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Keywords:

  • low-level laser therapy;
  • cultured cortical neurons;
  • excitotoxicity;
  • reactive oxygen species;
  • mitochondrial membrane potential glutamate. NMDA;
  • kainic acid

Abstract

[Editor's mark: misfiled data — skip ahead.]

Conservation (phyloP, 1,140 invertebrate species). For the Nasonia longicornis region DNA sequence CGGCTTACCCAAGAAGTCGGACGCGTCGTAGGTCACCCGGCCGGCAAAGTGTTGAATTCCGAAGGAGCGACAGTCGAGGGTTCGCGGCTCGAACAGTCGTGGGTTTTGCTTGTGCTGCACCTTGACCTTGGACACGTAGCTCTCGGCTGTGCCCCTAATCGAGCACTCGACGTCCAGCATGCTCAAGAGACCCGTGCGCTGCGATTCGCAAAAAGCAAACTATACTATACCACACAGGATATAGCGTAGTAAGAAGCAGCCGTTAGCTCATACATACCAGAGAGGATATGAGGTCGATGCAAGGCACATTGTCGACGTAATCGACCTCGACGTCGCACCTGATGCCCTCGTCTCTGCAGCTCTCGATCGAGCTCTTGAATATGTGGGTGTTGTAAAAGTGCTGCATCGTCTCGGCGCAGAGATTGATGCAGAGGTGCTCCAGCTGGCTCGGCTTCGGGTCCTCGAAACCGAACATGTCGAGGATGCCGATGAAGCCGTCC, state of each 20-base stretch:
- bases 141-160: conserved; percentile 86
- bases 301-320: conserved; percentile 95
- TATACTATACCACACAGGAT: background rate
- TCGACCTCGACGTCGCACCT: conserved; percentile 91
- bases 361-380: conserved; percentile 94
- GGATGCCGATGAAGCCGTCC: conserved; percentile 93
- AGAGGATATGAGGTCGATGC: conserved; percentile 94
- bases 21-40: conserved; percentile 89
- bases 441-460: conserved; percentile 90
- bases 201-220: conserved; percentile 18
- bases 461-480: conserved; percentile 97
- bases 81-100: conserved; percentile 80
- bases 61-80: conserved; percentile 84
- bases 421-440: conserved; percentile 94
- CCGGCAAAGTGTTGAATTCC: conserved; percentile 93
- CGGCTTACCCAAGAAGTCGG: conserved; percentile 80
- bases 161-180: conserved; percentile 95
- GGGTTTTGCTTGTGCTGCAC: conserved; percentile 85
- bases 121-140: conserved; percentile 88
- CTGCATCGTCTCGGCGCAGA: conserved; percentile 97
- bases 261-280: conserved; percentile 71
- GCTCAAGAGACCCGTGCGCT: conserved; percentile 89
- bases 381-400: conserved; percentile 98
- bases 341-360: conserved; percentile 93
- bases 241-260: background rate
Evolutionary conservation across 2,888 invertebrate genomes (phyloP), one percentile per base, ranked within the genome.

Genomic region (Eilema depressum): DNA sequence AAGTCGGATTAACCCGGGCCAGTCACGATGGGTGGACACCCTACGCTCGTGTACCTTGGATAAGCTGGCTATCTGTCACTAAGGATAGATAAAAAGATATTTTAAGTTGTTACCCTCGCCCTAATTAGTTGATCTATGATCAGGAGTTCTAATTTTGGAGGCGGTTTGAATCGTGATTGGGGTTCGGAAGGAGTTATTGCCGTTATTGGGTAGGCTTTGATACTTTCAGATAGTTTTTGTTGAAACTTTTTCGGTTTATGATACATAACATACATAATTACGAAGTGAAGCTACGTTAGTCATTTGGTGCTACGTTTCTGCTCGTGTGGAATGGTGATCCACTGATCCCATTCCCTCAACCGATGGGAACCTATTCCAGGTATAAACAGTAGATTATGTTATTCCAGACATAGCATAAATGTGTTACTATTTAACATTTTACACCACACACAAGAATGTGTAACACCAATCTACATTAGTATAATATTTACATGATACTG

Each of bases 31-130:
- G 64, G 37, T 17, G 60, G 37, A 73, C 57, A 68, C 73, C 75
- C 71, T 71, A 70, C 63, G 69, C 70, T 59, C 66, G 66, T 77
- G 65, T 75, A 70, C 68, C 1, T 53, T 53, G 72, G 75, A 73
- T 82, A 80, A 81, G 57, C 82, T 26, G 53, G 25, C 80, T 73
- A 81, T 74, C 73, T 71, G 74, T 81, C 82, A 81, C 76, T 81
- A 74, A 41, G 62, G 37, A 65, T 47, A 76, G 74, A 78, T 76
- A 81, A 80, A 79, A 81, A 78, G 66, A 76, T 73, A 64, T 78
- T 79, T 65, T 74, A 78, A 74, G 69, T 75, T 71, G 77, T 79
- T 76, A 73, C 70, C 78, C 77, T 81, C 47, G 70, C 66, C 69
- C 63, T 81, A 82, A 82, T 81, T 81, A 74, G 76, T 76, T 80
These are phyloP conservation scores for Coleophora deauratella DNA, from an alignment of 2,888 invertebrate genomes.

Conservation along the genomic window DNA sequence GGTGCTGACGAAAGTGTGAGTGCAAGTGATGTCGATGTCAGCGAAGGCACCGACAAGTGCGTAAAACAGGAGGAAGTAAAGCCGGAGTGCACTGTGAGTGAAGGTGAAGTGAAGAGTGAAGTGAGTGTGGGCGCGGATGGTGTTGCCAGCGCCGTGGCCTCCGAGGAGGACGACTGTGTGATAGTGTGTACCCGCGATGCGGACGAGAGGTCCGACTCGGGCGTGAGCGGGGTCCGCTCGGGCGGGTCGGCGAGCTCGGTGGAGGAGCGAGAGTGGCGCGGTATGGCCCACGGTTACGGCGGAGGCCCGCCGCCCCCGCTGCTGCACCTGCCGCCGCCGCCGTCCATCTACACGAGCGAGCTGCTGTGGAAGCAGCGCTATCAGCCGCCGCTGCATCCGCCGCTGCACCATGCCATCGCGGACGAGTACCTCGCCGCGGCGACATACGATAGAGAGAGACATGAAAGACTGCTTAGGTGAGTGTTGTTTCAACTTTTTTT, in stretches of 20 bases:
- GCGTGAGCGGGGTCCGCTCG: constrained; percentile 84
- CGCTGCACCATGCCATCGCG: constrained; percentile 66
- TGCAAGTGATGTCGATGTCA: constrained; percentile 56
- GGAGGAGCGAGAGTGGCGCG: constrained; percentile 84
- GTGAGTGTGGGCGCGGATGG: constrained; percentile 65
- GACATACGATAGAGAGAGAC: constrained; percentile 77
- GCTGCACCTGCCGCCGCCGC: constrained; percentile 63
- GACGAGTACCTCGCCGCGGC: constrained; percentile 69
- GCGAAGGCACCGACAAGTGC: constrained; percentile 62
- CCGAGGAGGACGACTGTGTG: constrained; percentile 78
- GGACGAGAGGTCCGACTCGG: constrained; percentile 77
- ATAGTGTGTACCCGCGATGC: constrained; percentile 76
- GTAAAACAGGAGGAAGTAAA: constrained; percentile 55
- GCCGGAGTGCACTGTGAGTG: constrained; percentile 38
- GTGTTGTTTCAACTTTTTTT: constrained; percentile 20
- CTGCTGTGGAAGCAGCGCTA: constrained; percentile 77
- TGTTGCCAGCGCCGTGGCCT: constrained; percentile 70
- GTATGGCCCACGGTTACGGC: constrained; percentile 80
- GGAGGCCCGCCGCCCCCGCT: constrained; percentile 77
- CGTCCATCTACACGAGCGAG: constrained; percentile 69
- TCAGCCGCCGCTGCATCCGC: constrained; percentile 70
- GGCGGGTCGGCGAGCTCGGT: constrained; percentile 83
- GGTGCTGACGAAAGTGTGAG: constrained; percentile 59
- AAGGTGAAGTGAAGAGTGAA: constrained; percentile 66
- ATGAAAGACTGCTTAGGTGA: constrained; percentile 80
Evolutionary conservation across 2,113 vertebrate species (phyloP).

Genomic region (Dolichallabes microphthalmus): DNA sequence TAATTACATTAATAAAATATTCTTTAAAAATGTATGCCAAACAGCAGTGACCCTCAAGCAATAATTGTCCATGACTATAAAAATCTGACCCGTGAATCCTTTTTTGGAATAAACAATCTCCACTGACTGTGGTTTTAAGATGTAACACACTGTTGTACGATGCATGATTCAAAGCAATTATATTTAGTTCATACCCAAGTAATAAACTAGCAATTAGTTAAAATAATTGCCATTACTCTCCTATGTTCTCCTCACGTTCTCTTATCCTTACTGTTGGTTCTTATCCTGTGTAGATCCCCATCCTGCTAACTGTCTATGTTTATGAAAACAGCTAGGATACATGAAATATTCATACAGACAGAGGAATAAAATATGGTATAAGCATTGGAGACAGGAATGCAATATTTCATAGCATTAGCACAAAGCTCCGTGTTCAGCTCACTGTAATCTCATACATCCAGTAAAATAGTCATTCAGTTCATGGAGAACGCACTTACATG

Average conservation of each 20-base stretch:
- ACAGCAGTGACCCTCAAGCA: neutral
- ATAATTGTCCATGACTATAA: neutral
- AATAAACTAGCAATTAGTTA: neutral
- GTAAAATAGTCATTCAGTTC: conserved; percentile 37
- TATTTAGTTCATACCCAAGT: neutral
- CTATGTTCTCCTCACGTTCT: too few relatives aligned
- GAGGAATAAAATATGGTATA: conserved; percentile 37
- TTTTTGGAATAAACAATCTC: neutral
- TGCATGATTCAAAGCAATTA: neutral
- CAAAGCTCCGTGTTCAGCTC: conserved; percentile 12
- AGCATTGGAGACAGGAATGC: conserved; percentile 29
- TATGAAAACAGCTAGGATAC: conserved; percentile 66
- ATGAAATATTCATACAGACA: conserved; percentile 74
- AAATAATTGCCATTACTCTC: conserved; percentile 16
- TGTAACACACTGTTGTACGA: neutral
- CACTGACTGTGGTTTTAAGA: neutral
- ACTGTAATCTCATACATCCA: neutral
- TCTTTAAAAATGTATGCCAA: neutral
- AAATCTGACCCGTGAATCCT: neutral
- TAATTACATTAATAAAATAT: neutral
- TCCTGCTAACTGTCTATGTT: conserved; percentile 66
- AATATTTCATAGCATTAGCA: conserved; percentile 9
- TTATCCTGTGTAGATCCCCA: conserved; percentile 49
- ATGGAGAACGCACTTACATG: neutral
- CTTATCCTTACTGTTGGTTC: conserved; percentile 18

Excitotoxicity describes a pathogenic process whereby death of neurons releases large amounts of the excitatory neurotransmitter glutamate, which then proceeds to activate a set of glutamatergic receptors on neighboring neurons (glutamate, N-methyl-D-aspartate (NMDA), and kainate), opening ion channels leading to an influx of calcium ions producing mitochondrial dysfunction and cell death. Excitotoxicity contributes to brain damage after stroke, traumatic brain injury, and neurodegenerative diseases, and is also involved in spinal cord injury. We tested whether low level laser (light) therapy (LLLT) at 810 nm could protect primary murine cultured cortical neurons against excitotoxicity in vitro produced by addition of glutamate, NMDA or kainate. Although the prevention of cell death was modest but significant, LLLT (3 J/cm2 delivered at 25 mW/cm2 over 2 min) gave highly significant benefits in increasing ATP, raising mitochondrial membrane potential, reducing intracellular calcium concentrations, reducing oxidative stress and reducing nitric oxide. The action of LLLT in abrogating excitotoxicity may play a role in explaining its beneficial effects in diverse central nervous system pathologies. (© 2014 WILEY-VCH Verlag GmbH & Co. KGaA, Weinheim)